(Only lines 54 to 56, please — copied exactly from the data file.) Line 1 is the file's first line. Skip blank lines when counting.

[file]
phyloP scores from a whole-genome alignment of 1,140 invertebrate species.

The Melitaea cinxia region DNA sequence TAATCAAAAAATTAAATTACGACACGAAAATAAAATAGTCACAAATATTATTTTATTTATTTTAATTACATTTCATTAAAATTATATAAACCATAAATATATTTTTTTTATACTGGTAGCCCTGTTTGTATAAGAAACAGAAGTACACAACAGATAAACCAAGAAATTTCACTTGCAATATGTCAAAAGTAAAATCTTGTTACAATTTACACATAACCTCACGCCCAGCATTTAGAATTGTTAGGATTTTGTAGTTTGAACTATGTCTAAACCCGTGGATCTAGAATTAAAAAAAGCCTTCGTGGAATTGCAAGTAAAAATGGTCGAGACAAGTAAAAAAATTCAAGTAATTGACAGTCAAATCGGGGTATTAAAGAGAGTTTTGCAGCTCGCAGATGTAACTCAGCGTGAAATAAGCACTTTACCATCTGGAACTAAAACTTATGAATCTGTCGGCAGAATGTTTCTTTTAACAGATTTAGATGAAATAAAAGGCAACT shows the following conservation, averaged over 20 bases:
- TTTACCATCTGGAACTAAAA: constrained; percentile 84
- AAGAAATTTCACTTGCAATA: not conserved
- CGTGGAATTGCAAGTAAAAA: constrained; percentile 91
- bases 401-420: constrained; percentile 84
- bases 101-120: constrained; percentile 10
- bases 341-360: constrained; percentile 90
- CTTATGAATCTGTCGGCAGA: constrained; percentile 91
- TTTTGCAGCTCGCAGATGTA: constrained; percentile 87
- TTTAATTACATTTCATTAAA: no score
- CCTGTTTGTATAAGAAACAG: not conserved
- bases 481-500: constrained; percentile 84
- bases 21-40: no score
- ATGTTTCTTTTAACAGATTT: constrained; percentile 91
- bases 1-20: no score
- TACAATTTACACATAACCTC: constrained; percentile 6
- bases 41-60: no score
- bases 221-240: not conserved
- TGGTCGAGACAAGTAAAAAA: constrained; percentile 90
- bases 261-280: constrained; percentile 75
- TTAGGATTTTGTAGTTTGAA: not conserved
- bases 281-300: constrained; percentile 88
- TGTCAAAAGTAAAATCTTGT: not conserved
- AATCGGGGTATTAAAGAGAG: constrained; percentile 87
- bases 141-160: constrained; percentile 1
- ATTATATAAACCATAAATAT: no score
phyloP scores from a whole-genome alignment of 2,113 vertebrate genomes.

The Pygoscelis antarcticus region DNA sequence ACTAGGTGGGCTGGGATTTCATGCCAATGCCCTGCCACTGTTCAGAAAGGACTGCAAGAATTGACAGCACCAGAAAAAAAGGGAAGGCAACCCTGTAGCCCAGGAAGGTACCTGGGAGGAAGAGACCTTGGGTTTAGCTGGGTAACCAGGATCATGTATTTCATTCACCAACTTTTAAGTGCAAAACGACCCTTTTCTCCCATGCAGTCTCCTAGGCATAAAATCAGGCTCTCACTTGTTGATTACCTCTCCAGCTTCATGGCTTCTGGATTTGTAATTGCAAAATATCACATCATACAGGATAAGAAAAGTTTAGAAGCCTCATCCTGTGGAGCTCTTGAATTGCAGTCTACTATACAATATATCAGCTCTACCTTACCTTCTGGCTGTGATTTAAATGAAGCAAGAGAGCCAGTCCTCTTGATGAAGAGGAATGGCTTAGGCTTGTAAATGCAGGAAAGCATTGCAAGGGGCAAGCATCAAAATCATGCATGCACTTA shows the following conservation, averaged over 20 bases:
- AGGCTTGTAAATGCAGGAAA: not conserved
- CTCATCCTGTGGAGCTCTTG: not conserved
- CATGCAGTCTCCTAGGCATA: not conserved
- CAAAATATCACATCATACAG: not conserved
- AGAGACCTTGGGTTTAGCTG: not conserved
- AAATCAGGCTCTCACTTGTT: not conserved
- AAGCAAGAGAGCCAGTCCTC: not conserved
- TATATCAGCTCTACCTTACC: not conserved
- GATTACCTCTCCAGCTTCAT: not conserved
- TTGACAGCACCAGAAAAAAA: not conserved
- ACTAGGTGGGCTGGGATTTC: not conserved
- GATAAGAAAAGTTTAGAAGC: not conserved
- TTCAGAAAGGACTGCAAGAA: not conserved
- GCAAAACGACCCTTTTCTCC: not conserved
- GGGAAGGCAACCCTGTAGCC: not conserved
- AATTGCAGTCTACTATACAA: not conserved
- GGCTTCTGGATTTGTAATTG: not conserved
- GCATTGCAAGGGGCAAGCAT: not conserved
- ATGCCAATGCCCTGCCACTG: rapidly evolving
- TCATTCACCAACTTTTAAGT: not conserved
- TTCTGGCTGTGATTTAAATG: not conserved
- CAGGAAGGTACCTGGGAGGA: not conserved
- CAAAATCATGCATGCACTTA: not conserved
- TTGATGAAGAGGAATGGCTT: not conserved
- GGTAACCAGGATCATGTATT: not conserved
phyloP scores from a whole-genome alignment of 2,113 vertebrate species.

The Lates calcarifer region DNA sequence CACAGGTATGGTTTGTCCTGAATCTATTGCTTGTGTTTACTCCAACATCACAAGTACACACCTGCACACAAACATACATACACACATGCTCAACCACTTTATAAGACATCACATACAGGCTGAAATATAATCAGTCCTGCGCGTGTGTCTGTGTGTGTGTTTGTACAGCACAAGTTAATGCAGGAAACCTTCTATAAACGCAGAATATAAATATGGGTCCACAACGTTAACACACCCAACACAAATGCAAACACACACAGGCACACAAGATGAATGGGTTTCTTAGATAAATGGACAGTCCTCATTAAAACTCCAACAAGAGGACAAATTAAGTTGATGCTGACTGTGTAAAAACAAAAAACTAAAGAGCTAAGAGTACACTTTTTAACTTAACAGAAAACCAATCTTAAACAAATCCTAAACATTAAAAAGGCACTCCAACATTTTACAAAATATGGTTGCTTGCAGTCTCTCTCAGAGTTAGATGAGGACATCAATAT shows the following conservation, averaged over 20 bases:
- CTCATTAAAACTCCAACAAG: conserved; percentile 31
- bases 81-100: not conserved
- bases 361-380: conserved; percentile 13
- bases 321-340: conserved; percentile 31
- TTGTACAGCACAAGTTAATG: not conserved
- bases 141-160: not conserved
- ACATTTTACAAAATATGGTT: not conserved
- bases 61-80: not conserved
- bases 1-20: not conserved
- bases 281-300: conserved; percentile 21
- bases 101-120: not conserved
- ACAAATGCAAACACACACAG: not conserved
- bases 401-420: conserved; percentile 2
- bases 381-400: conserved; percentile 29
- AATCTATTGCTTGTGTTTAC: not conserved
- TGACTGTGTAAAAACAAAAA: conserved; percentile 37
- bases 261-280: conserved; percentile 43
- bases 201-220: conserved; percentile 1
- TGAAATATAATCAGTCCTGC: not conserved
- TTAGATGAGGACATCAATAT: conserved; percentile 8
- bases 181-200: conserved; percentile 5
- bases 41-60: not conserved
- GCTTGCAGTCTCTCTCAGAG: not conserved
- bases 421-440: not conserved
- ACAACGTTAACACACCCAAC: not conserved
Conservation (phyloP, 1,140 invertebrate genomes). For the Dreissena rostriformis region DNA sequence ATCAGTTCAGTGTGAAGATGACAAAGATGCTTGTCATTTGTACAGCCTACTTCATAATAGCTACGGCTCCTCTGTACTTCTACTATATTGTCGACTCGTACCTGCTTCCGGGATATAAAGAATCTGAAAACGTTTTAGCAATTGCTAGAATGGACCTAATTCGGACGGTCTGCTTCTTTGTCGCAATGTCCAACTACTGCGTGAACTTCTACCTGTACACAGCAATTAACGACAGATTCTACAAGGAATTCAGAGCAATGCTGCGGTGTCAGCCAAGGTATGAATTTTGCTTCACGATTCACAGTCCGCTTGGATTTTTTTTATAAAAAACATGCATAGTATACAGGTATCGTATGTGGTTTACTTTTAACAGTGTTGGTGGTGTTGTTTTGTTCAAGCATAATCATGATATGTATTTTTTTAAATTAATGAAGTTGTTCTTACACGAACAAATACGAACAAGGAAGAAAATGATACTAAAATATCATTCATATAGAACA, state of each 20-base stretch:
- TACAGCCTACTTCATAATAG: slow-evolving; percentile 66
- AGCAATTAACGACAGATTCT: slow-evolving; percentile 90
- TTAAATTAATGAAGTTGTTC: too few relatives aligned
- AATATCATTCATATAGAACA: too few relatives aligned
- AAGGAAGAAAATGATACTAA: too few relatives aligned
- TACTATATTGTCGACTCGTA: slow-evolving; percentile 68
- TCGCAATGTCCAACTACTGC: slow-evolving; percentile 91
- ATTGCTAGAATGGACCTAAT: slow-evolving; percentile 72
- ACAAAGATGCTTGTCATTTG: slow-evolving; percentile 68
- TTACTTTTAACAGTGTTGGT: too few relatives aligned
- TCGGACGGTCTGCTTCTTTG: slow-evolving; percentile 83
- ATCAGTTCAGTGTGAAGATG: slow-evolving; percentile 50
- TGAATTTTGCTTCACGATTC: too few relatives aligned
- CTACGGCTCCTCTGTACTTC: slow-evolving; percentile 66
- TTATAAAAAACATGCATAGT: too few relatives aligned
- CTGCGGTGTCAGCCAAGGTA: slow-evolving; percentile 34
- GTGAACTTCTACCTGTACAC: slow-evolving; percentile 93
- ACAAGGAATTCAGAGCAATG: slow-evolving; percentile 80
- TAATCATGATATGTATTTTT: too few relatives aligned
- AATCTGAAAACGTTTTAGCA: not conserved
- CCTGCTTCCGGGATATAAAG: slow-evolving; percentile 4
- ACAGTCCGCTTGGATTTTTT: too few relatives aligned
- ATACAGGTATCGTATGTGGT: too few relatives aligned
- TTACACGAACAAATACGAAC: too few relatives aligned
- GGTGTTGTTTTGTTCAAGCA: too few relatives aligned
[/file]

- GGTAACCAGGATCATGTATT: not conserved
phyloP scores from a whole-genome alignment of 2,113 vertebrate species.

The Lates calcarifer region DNA sequence CACAGGTATGGTTTGTCCTGAATCTATTGCTTGTGTTTACTCCAACATCACAAGTACACACCTGCACACAAACATACATACACACATGCTCAACCACTTTATAAGACATCACATACAGGCTGAAATATAATCAGTCCTGCGCGTGTGTCTGTGTGTGTGTTTGTACAGCACAAGTTAATGCAGGAAACCTTCTATAAACGCAGAATATAAATATGGGTCCACAACGTTAACACACCCAACACAAATGCAAACACACACAGGCACACAAGATGAATGGGTTTCTTAGATAAATGGACAGTCCTCATTAAAACTCCAACAAGAGGACAAATTAAGTTGATGCTGACTGTGTAAAAACAAAAAACTAAAGAGCTAAGAGTACACTTTTTAACTTAACAGAAAACCAATCTTAAACAAATCCTAAACATTAAAAAGGCACTCCAACATTTTACAAAATATGGTTGCTTGCAGTCTCTCTCAGAGTTAGATGAGGACATCAATAT shows the following conservation, averaged over 20 bases: